I am Peter Crowley`s wife, Bobbie Eldredge Crowley. In reference to the Crescent motors, my father (Marshall Eldredge, Jr.), has one of the first stock Crescent Super C motors. He raced in the class in the early to mid 70`s. I believe that Dick O`Dea out of Patterson, N.J. was the distributor. My family has been actively racing since 1926. My father  began his own racing career in the 40`s and is a wealth of information on motors used in racing from that era through to the present. He does not own a computer but you can contact him @ X-XXX-XXX-XXXX. (please do not post his #) I must convince him to acquire a computer as he would enjoy your sight as well as the other wonderful antique outboard sites available. By the way, he is still active in racing in the 125cc and 250cc hydroplane classes. We are now into our fourth generation of racers in APBA. Thank you for your time, Bobbie.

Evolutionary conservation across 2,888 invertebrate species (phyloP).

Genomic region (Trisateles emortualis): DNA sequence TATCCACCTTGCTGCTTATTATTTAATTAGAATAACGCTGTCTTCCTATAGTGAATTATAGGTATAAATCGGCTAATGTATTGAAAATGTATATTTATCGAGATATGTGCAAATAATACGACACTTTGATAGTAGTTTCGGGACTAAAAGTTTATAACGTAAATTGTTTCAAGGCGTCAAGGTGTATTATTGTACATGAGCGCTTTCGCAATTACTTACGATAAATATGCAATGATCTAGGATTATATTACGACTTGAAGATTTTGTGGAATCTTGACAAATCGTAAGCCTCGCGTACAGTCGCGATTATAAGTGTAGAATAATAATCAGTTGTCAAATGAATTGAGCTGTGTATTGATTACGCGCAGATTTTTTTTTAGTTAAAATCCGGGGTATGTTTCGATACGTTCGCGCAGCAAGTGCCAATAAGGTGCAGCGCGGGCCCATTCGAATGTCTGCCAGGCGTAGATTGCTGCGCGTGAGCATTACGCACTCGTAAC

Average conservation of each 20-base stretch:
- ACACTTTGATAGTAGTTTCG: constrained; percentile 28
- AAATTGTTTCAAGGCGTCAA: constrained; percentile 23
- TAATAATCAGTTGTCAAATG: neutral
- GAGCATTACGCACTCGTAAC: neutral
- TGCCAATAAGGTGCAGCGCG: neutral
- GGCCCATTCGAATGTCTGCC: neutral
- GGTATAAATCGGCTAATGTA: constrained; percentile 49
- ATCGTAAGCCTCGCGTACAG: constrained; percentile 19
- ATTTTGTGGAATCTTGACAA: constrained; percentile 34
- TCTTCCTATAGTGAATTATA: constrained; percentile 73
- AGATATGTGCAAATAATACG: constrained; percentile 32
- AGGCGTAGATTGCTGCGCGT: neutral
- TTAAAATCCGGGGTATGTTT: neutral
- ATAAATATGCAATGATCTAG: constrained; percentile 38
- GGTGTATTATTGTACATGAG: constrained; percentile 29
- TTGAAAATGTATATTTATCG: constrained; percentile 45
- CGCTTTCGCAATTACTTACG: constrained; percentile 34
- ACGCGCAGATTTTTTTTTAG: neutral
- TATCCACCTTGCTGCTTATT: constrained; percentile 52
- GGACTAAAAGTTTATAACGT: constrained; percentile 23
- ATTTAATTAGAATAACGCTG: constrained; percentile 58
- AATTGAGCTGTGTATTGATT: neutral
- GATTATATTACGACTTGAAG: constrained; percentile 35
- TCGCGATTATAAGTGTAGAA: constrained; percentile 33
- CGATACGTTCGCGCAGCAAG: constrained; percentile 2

p.s. Peter said that it would be fine to post his letter concerning the
Crescent and Harrison motors.

3/14/99 email from Peter: